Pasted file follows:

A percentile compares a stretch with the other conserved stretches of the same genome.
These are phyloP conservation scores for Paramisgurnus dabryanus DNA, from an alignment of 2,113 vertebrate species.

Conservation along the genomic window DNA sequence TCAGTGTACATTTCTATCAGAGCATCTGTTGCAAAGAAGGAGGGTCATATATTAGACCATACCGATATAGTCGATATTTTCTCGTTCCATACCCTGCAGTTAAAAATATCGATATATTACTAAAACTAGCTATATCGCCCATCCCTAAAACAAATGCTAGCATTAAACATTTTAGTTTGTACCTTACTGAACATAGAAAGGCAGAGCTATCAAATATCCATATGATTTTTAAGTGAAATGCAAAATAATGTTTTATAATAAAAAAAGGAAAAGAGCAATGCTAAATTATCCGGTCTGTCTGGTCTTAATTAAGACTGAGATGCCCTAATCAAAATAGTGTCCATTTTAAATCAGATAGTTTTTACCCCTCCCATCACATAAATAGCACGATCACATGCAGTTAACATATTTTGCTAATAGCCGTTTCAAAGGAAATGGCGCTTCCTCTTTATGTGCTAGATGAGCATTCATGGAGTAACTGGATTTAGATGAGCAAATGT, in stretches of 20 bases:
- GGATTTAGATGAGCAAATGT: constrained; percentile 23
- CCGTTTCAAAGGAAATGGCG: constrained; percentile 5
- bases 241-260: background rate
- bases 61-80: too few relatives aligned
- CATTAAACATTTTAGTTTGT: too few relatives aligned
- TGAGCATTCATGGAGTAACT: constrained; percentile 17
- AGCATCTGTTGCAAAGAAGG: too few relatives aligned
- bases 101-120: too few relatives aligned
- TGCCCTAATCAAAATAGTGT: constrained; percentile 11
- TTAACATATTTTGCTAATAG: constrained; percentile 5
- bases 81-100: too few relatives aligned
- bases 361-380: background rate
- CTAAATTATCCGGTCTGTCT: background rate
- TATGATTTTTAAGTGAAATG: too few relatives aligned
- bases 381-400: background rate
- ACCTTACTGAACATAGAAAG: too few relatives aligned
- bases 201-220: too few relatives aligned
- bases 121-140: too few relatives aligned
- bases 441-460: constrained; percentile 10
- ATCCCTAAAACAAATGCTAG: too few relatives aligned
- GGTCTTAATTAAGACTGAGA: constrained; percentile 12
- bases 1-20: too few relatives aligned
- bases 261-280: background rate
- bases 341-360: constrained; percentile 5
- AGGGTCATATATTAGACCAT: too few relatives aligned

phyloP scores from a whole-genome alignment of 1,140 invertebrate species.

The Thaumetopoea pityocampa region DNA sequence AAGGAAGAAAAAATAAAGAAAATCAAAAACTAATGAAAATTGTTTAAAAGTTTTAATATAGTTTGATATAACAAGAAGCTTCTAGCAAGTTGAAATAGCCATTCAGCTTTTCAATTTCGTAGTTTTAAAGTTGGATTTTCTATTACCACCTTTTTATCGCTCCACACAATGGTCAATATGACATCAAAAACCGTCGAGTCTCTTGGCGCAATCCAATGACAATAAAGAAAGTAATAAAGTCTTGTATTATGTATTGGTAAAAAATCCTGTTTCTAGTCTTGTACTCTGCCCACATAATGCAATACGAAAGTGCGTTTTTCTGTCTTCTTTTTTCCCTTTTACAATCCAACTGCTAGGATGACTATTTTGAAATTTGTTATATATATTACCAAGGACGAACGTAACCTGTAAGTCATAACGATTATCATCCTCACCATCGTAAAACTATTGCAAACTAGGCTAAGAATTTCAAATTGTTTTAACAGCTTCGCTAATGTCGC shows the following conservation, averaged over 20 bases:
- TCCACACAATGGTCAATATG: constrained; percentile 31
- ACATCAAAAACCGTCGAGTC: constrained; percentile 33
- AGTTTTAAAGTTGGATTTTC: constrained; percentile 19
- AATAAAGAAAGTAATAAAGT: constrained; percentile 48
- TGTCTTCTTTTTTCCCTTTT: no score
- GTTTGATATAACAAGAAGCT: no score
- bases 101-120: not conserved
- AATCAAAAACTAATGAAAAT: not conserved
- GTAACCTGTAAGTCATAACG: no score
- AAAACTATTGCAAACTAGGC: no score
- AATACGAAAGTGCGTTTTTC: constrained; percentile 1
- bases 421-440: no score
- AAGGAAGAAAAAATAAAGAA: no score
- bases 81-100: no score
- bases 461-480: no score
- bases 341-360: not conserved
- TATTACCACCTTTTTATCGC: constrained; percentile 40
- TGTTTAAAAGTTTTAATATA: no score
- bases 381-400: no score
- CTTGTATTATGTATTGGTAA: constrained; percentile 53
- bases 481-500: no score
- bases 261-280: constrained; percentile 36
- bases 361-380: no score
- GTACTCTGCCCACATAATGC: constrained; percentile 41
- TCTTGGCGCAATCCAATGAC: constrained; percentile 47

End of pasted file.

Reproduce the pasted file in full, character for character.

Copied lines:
A percentile compares a stretch with the other conserved stretches of the same genome.
These are phyloP conservation scores for Paramisgurnus dabryanus DNA, from an alignment of 2,113 vertebrate species.

Conservation along the genomic window DNA sequence TCAGTGTACATTTCTATCAGAGCATCTGTTGCAAAGAAGGAGGGTCATATATTAGACCATACCGATATAGTCGATATTTTCTCGTTCCATACCCTGCAGTTAAAAATATCGATATATTACTAAAACTAGCTATATCGCCCATCCCTAAAACAAATGCTAGCATTAAACATTTTAGTTTGTACCTTACTGAACATAGAAAGGCAGAGCTATCAAATATCCATATGATTTTTAAGTGAAATGCAAAATAATGTTTTATAATAAAAAAAGGAAAAGAGCAATGCTAAATTATCCGGTCTGTCTGGTCTTAATTAAGACTGAGATGCCCTAATCAAAATAGTGTCCATTTTAAATCAGATAGTTTTTACCCCTCCCATCACATAAATAGCACGATCACATGCAGTTAACATATTTTGCTAATAGCCGTTTCAAAGGAAATGGCGCTTCCTCTTTATGTGCTAGATGAGCATTCATGGAGTAACTGGATTTAGATGAGCAAATGT, in stretches of 20 bases:
- GGATTTAGATGAGCAAATGT: constrained; percentile 23
- CCGTTTCAAAGGAAATGGCG: constrained; percentile 5
- bases 241-260: background rate
- bases 61-80: too few relatives aligned
- CATTAAACATTTTAGTTTGT: too few relatives aligned
- TGAGCATTCATGGAGTAACT: constrained; percentile 17
- AGCATCTGTTGCAAAGAAGG: too few relatives aligned
- bases 101-120: too few relatives aligned
- TGCCCTAATCAAAATAGTGT: constrained; percentile 11
- TTAACATATTTTGCTAATAG: constrained; percentile 5
- bases 81-100: too few relatives aligned
- bases 361-380: background rate
- CTAAATTATCCGGTCTGTCT: background rate
- TATGATTTTTAAGTGAAATG: too few relatives aligned
- bases 381-400: background rate
- ACCTTACTGAACATAGAAAG: too few relatives aligned
- bases 201-220: too few relatives aligned
- bases 121-140: too few relatives aligned
- bases 441-460: constrained; percentile 10
- ATCCCTAAAACAAATGCTAG: too few relatives aligned
- GGTCTTAATTAAGACTGAGA: constrained; percentile 12
- bases 1-20: too few relatives aligned
- bases 261-280: background rate
- bases 341-360: constrained; percentile 5
- AGGGTCATATATTAGACCAT: too few relatives aligned

phyloP scores from a whole-genome alignment of 1,140 invertebrate species.

The Thaumetopoea pityocampa region DNA sequence AAGGAAGAAAAAATAAAGAAAATCAAAAACTAATGAAAATTGTTTAAAAGTTTTAATATAGTTTGATATAACAAGAAGCTTCTAGCAAGTTGAAATAGCCATTCAGCTTTTCAATTTCGTAGTTTTAAAGTTGGATTTTCTATTACCACCTTTTTATCGCTCCACACAATGGTCAATATGACATCAAAAACCGTCGAGTCTCTTGGCGCAATCCAATGACAATAAAGAAAGTAATAAAGTCTTGTATTATGTATTGGTAAAAAATCCTGTTTCTAGTCTTGTACTCTGCCCACATAATGCAATACGAAAGTGCGTTTTTCTGTCTTCTTTTTTCCCTTTTACAATCCAACTGCTAGGATGACTATTTTGAAATTTGTTATATATATTACCAAGGACGAACGTAACCTGTAAGTCATAACGATTATCATCCTCACCATCGTAAAACTATTGCAAACTAGGCTAAGAATTTCAAATTGTTTTAACAGCTTCGCTAATGTCGC shows the following conservation, averaged over 20 bases:
- TCCACACAATGGTCAATATG: constrained; percentile 31
- ACATCAAAAACCGTCGAGTC: constrained; percentile 33
- AGTTTTAAAGTTGGATTTTC: constrained; percentile 19
- AATAAAGAAAGTAATAAAGT: constrained; percentile 48
- TGTCTTCTTTTTTCCCTTTT: no score
- GTTTGATATAACAAGAAGCT: no score
- bases 101-120: not conserved
- AATCAAAAACTAATGAAAAT: not conserved
- GTAACCTGTAAGTCATAACG: no score
- AAAACTATTGCAAACTAGGC: no score
- AATACGAAAGTGCGTTTTTC: constrained; percentile 1
- bases 421-440: no score
- AAGGAAGAAAAAATAAAGAA: no score
- bases 81-100: no score
- bases 461-480: no score
- bases 341-360: not conserved
- TATTACCACCTTTTTATCGC: constrained; percentile 40
- TGTTTAAAAGTTTTAATATA: no score
- bases 381-400: no score
- CTTGTATTATGTATTGGTAA: constrained; percentile 53
- bases 481-500: no score
- bases 261-280: constrained; percentile 36
- bases 361-380: no score
- GTACTCTGCCCACATAATGC: constrained; percentile 41
- TCTTGGCGCAATCCAATGAC: constrained; percentile 47